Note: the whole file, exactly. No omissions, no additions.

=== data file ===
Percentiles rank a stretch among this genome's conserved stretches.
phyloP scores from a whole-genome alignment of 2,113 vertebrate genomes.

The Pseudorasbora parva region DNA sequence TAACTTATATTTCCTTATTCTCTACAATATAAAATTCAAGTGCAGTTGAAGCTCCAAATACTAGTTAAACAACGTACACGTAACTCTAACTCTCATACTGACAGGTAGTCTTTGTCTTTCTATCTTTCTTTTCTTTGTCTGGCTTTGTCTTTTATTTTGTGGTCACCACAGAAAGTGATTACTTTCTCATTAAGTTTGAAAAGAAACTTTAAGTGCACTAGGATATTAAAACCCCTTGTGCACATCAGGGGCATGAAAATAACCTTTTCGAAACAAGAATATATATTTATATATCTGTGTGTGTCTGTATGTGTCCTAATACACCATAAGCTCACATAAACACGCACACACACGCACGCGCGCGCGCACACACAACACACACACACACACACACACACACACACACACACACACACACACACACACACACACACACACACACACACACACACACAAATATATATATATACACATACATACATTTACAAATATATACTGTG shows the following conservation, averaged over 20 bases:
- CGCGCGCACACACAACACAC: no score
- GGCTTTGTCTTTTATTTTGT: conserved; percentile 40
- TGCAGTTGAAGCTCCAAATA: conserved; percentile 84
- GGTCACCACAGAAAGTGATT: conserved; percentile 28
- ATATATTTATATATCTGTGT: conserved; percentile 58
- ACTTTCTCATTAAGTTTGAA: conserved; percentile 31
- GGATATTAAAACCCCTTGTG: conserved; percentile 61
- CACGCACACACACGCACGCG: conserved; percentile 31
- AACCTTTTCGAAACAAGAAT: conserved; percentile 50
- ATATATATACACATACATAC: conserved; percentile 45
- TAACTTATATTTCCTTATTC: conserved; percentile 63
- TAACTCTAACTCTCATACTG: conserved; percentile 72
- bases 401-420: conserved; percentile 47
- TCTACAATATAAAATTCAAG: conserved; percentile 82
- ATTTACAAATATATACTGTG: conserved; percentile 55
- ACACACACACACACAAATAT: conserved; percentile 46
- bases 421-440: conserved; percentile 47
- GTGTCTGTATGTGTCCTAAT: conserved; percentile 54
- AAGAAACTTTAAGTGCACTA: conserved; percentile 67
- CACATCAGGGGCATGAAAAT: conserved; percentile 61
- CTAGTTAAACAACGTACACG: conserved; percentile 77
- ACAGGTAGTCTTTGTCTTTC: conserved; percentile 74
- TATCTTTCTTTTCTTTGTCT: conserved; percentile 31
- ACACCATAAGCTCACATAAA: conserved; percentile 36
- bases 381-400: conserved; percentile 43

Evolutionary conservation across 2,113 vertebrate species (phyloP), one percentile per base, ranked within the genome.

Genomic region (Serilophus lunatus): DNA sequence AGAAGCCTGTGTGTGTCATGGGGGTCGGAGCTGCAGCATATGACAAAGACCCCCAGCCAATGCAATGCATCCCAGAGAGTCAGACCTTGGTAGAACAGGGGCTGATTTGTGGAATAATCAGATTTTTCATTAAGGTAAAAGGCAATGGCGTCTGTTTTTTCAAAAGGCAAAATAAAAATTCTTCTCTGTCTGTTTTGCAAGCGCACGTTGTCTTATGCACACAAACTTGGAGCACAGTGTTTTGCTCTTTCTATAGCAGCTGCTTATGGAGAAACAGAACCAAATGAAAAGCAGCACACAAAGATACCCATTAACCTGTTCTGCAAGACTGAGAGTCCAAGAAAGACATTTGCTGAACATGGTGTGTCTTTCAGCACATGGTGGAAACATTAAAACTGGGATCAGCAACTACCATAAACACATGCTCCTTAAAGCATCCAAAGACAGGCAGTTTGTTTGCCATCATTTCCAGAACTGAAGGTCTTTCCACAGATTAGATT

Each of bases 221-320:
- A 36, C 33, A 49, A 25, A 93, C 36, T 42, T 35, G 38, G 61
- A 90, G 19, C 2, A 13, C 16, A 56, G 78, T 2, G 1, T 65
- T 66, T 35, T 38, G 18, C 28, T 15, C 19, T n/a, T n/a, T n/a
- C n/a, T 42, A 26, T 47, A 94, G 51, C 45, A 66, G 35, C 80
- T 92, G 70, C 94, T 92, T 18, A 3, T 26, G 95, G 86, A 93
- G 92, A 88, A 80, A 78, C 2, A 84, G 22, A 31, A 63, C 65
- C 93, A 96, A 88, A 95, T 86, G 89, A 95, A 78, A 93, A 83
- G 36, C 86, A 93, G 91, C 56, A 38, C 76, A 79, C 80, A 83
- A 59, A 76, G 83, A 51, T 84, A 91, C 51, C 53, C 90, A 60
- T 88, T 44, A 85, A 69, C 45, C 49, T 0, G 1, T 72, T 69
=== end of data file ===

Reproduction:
Percentiles rank a stretch among this genome's conserved stretches.
phyloP scores from a whole-genome alignment of 2,113 vertebrate genomes.

The Pseudorasbora parva region DNA sequence TAACTTATATTTCCTTATTCTCTACAATATAAAATTCAAGTGCAGTTGAAGCTCCAAATACTAGTTAAACAACGTACACGTAACTCTAACTCTCATACTGACAGGTAGTCTTTGTCTTTCTATCTTTCTTTTCTTTGTCTGGCTTTGTCTTTTATTTTGTGGTCACCACAGAAAGTGATTACTTTCTCATTAAGTTTGAAAAGAAACTTTAAGTGCACTAGGATATTAAAACCCCTTGTGCACATCAGGGGCATGAAAATAACCTTTTCGAAACAAGAATATATATTTATATATCTGTGTGTGTCTGTATGTGTCCTAATACACCATAAGCTCACATAAACACGCACACACACGCACGCGCGCGCGCACACACAACACACACACACACACACACACACACACACACACACACACACACACACACACACACACACACACACACACACACACACACAAATATATATATATACACATACATACATTTACAAATATATACTGTG shows the following conservation, averaged over 20 bases:
- CGCGCGCACACACAACACAC: no score
- GGCTTTGTCTTTTATTTTGT: conserved; percentile 40
- TGCAGTTGAAGCTCCAAATA: conserved; percentile 84
- GGTCACCACAGAAAGTGATT: conserved; percentile 28
- ATATATTTATATATCTGTGT: conserved; percentile 58
- ACTTTCTCATTAAGTTTGAA: conserved; percentile 31
- GGATATTAAAACCCCTTGTG: conserved; percentile 61
- CACGCACACACACGCACGCG: conserved; percentile 31
- AACCTTTTCGAAACAAGAAT: conserved; percentile 50
- ATATATATACACATACATAC: conserved; percentile 45
- TAACTTATATTTCCTTATTC: conserved; percentile 63
- TAACTCTAACTCTCATACTG: conserved; percentile 72
- bases 401-420: conserved; percentile 47
- TCTACAATATAAAATTCAAG: conserved; percentile 82
- ATTTACAAATATATACTGTG: conserved; percentile 55
- ACACACACACACACAAATAT: conserved; percentile 46
- bases 421-440: conserved; percentile 47
- GTGTCTGTATGTGTCCTAAT: conserved; percentile 54
- AAGAAACTTTAAGTGCACTA: conserved; percentile 67
- CACATCAGGGGCATGAAAAT: conserved; percentile 61
- CTAGTTAAACAACGTACACG: conserved; percentile 77
- ACAGGTAGTCTTTGTCTTTC: conserved; percentile 74
- TATCTTTCTTTTCTTTGTCT: conserved; percentile 31
- ACACCATAAGCTCACATAAA: conserved; percentile 36
- bases 381-400: conserved; percentile 43

Evolutionary conservation across 2,113 vertebrate species (phyloP), one percentile per base, ranked within the genome.

Genomic region (Serilophus lunatus): DNA sequence AGAAGCCTGTGTGTGTCATGGGGGTCGGAGCTGCAGCATATGACAAAGACCCCCAGCCAATGCAATGCATCCCAGAGAGTCAGACCTTGGTAGAACAGGGGCTGATTTGTGGAATAATCAGATTTTTCATTAAGGTAAAAGGCAATGGCGTCTGTTTTTTCAAAAGGCAAAATAAAAATTCTTCTCTGTCTGTTTTGCAAGCGCACGTTGTCTTATGCACACAAACTTGGAGCACAGTGTTTTGCTCTTTCTATAGCAGCTGCTTATGGAGAAACAGAACCAAATGAAAAGCAGCACACAAAGATACCCATTAACCTGTTCTGCAAGACTGAGAGTCCAAGAAAGACATTTGCTGAACATGGTGTGTCTTTCAGCACATGGTGGAAACATTAAAACTGGGATCAGCAACTACCATAAACACATGCTCCTTAAAGCATCCAAAGACAGGCAGTTTGTTTGCCATCATTTCCAGAACTGAAGGTCTTTCCACAGATTAGATT

Each of bases 221-320:
- A 36, C 33, A 49, A 25, A 93, C 36, T 42, T 35, G 38, G 61
- A 90, G 19, C 2, A 13, C 16, A 56, G 78, T 2, G 1, T 65
- T 66, T 35, T 38, G 18, C 28, T 15, C 19, T n/a, T n/a, T n/a
- C n/a, T 42, A 26, T 47, A 94, G 51, C 45, A 66, G 35, C 80
- T 92, G 70, C 94, T 92, T 18, A 3, T 26, G 95, G 86, A 93
- G 92, A 88, A 80, A 78, C 2, A 84, G 22, A 31, A 63, C 65
- C 93, A 96, A 88, A 95, T 86, G 89, A 95, A 78, A 93, A 83
- G 36, C 86, A 93, G 91, C 56, A 38, C 76, A 79, C 80, A 83
- A 59, A 76, G 83, A 51, T 84, A 91, C 51, C 53, C 90, A 60
- T 88, T 44, A 85, A 69, C 45, C 49, T 0, G 1, T 72, T 69